Souvenirs from the Silk Road

Article excerpt

The early-20th-century archaeological expeditions made by Sir Marc Aurel Stein into the desert wastelands of China captured the public's imagination. In the West, he was hailed as the greatest Silk Road explorer, but to the Chinese, he was an imperialist villain who robbed them of their history- the Lord Elgin of Asia. Over three decades and 40,000 kilometres, Stein liberated more than 100,000 manuscripts, paintings, murals and textiles from the deserts of Central Asia. An efficient leader, he seldom chose Western travelling companions, opting instead for local guides and a fox terrier named Dash. In 1909, he was awarded the Royal Geographical Society's Founders Medal for 'explorations in Central Asia'. Here, Geographical presents a selection of the 8,000 photographs Stein took to document his travels and his discoveries

Left: camels and horses approach the dunes to the south of Maralbushi in Turkestan (today part of the autonomous region of Xinjiang Uygur Zizhiqu in southwestern China) during Stein's third expedition to the region, c. 1913-16. During this trip, he revisited sites discovered in previous expeditions and traced an ancient route across the Lop and Gobi deserts; Above: Hungarian-born Stein led eight Silk Road expeditions over a period of 30 years, uncovering a wealth of historical artefacts that today reside in the museums of 12 countries. In 1904, he became a British citizen, but lived most his life in Lahore and Kashmir. His quest for knowledge lasted well into his old age. In 1943, at the age of 81, he arrived in Kabul, intending to explore Afghanistan's pre-Islamic past. Sadly, he became ill and died within a week, and was buried in a Christian cemetery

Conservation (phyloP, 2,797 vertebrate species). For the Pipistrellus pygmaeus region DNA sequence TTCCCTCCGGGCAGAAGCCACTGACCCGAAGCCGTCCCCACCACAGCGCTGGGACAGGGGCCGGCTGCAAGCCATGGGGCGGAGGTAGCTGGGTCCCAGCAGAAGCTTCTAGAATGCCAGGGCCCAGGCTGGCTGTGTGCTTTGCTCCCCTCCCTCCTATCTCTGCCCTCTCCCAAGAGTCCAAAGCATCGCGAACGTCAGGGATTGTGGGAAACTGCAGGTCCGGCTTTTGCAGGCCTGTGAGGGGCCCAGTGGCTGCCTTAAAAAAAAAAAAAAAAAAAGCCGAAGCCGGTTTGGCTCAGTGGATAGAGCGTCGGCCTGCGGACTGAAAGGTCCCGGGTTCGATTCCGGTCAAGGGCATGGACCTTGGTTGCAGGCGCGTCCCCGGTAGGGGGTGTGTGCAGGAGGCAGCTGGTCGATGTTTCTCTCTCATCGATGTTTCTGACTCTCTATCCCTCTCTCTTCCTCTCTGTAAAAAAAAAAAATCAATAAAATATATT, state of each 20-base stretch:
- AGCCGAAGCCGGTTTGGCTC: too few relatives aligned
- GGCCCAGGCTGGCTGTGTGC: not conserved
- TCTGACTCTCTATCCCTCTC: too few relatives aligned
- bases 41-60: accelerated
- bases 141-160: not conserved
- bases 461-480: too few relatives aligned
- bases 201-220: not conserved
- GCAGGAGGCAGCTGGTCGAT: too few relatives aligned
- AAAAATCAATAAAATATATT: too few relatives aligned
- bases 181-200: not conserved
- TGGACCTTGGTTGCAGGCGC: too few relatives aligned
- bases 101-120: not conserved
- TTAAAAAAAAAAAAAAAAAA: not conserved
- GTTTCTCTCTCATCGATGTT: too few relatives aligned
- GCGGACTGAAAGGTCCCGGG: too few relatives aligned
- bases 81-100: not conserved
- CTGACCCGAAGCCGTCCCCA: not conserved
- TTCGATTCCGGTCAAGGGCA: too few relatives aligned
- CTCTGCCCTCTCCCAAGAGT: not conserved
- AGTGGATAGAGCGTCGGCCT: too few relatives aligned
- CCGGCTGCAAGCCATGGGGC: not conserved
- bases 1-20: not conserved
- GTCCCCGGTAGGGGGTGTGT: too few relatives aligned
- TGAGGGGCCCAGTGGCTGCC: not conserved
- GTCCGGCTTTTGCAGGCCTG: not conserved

Below: the shifting sands of the Taklimakan Desert beyond the Kefiya River, c. 1925. Stein found mummified remains in coffins and tombs in the desert, the dry air keeping them in remarkably good condition. The mummies could be as much as 3,000 years old

Above left: an ancient burial ground at Loulan, on the edge of the Lop Nur salt flat, Sinkiang, c. 1906-08; Above right: rock-cut graveyards in Old Siraf, Iran, c. 1932. Stein spent four years exploring Iran, uncovering a 5,000-year-old Neolithic settlement; Below: crossing the Taklimakan Desert, 1906-08. During this expedition, Stein suffered from frostbite in the Qilan Shan mountains, east of the desert, and the toes of his left foot had to be amputated

Above: Kirghiz people and their ak-ois or yurts in the Pamir Mountains below Merki Pass, Mustagh-ata Range, on the border between Tajikistan and China, c. …


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